Stories and lists aimed at helping readers redirect their focus and follow a path of benevolence.
Jaensch (co-author, The Lost Heart of Medicine, 2013) tells the story of a young beggar wandering aimlessly through China. He comes upon a monk who explains the path away from suffering and gives the beggar a new name: Shi Yin Fu. The beggar then separates the beans that generous people have given him into two bags—one full of yellow beans, and one of black. He hangs a third bag around his neck, and whenever he commits a crooked deed, he places a black bean in it; for every good deed, he places a yellow bean instead. This tally becomes his ledger of good and evil that trains him to choose to do good. The author traces the paths of Shi Yin Fu and other men he encounters; all stumble at first, but all find ways to fill their bags with yellow beans. Each pursues a search for his “Heart,” or metaphorical “Centre,” and when they do so with a clear conscience, untethered by the pursuit of personal gain, they find enlightenment; the goodness acts a catalyst, as others witness their deeds and strive to act as they do. Jaensch partners these instructive narratives with two lists, one of 100 “diseases” and another of 100 “medicines.” The diseases include such concepts as such as “[h]aving good intentions but then doing wrong”; however, by following the list of medicines, such as “helping the commoners with your power and position,” one can prevent them. Jaensch writes these parables in a stark manner, which leaves room for the lessons within them to shine. Each of the tales builds upon the last, forming a sort of circle that radiates outward, and the book ends on a hopeful note for humanity: “[Y]our study, observation, contemplation and inevitable cultivation creates a human being who faces the fast-flowing river at peace….Now you are free to swim!” Unfortunately, few women are mentioned at all in these stories, let alone given any focus. That said, the author does provide an informative set of lessons with tangible dedication and a deft hand.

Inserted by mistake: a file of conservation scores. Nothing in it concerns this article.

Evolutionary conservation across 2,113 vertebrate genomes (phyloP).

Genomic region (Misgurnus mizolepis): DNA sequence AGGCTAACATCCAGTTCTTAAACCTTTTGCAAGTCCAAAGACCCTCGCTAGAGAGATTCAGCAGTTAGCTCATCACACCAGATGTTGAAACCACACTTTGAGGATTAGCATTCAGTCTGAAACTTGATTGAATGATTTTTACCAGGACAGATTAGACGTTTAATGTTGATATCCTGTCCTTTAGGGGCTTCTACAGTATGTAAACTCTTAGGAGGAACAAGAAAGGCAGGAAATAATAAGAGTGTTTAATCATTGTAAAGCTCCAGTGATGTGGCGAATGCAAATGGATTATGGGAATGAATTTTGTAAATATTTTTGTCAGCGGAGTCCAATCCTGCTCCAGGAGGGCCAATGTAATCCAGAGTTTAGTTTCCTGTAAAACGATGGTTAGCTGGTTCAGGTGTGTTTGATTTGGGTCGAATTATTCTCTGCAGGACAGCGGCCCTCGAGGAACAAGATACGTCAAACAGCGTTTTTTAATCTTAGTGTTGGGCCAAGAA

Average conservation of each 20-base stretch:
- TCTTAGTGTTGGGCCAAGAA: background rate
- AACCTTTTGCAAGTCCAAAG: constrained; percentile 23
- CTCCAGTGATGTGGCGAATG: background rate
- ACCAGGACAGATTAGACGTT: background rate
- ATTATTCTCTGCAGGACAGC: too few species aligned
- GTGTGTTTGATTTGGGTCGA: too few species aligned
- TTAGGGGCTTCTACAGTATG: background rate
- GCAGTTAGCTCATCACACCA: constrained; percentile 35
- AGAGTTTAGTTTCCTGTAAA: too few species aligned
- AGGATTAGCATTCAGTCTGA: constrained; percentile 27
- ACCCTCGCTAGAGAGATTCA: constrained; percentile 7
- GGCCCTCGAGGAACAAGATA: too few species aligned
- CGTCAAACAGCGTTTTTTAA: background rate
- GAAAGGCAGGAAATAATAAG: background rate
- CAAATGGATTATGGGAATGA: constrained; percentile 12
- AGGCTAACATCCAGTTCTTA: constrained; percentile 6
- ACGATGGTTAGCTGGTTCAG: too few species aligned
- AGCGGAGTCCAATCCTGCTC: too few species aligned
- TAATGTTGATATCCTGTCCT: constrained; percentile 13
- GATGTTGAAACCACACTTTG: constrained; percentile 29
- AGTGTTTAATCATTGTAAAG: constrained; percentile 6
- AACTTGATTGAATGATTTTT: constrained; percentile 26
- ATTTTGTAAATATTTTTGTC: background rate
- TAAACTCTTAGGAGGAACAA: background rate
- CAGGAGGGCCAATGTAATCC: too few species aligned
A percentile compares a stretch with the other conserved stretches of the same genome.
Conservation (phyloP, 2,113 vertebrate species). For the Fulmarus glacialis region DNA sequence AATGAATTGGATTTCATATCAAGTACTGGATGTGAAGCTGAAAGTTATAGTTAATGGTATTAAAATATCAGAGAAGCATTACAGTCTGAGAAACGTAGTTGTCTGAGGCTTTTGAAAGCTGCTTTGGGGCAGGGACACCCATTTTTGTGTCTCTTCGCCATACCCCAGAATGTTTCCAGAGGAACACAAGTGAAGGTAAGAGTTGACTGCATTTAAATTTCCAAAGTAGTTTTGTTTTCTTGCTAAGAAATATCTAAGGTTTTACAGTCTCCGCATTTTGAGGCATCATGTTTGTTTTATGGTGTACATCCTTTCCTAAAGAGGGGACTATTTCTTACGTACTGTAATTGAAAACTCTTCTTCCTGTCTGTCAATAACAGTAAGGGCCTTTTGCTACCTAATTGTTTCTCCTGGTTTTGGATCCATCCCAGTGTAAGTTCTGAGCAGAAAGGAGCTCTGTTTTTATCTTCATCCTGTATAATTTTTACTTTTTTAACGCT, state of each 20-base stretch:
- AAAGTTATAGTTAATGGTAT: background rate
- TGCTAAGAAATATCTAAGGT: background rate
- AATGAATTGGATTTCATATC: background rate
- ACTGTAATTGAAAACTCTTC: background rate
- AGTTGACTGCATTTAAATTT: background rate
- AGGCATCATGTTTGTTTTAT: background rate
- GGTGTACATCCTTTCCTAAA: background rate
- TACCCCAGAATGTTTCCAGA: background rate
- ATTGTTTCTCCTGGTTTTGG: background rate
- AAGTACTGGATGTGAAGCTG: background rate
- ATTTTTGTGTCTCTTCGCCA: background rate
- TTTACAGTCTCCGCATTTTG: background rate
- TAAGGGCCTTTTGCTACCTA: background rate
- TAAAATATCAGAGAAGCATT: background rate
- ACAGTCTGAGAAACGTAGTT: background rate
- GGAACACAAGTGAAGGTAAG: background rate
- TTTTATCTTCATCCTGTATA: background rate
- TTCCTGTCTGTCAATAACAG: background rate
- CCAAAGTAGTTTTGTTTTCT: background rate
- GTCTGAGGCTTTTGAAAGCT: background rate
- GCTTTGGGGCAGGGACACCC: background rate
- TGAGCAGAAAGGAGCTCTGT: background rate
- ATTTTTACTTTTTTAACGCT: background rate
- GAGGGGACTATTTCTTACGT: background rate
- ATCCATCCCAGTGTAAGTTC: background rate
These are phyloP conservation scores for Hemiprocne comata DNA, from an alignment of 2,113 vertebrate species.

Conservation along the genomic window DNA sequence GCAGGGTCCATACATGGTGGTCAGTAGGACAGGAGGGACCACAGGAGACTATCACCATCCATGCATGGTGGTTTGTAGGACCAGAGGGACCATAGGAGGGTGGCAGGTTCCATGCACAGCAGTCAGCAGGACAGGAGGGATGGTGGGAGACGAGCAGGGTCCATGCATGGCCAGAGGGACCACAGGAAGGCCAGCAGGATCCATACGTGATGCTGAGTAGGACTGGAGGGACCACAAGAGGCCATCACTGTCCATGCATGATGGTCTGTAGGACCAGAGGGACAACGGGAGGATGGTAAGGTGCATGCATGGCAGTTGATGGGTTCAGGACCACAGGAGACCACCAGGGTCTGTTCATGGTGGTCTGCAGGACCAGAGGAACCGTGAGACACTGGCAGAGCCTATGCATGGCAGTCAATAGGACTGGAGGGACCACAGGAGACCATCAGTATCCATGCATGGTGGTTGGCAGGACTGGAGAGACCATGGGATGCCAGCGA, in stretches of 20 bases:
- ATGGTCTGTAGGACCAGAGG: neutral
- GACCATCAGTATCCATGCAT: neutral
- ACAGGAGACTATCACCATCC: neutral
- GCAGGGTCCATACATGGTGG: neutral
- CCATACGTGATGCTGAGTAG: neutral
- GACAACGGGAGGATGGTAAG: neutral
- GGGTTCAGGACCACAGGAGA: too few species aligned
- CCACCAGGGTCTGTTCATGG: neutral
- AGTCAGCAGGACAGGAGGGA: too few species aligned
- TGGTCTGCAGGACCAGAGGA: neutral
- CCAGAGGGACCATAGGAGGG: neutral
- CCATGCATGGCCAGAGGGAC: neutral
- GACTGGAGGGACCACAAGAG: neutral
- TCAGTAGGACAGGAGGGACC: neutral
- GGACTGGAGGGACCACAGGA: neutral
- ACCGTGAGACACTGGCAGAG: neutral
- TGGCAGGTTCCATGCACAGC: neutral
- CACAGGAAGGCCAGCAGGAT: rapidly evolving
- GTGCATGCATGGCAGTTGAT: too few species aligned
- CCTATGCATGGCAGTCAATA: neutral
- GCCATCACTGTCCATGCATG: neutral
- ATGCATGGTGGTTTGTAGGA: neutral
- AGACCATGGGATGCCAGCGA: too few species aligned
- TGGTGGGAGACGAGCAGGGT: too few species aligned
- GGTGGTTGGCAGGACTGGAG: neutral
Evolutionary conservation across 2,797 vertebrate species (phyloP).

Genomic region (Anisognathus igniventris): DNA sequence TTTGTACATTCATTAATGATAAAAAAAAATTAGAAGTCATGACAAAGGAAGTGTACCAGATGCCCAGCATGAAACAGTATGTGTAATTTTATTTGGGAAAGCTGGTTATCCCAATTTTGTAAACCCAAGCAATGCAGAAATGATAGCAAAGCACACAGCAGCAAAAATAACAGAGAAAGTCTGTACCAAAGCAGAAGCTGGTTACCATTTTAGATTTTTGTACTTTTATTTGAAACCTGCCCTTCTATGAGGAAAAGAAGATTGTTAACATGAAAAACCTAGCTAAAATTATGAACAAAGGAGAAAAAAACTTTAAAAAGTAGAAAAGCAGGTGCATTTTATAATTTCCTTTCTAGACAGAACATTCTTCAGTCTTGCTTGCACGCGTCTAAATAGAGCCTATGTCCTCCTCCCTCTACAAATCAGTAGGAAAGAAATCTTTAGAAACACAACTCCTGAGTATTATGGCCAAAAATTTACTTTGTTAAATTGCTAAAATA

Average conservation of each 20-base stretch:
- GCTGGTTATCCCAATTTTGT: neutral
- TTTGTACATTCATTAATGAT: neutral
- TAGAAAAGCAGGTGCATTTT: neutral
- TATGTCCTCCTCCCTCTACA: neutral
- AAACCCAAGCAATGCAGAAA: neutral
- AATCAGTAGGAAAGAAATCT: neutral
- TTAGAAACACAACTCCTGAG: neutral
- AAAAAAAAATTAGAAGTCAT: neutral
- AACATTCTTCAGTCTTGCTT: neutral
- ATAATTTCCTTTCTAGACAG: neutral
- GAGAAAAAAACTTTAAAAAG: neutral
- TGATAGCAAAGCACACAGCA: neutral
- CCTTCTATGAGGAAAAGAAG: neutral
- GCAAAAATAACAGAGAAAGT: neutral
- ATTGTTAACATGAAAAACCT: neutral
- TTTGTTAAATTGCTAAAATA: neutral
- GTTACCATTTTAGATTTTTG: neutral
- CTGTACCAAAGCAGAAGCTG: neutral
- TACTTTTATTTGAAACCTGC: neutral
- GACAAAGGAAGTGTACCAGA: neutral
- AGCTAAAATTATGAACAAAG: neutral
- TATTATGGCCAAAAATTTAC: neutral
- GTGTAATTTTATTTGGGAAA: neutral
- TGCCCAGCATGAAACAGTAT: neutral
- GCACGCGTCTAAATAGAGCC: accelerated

A well-crafted guide for bettering one’s inner life in order to better serve mankind.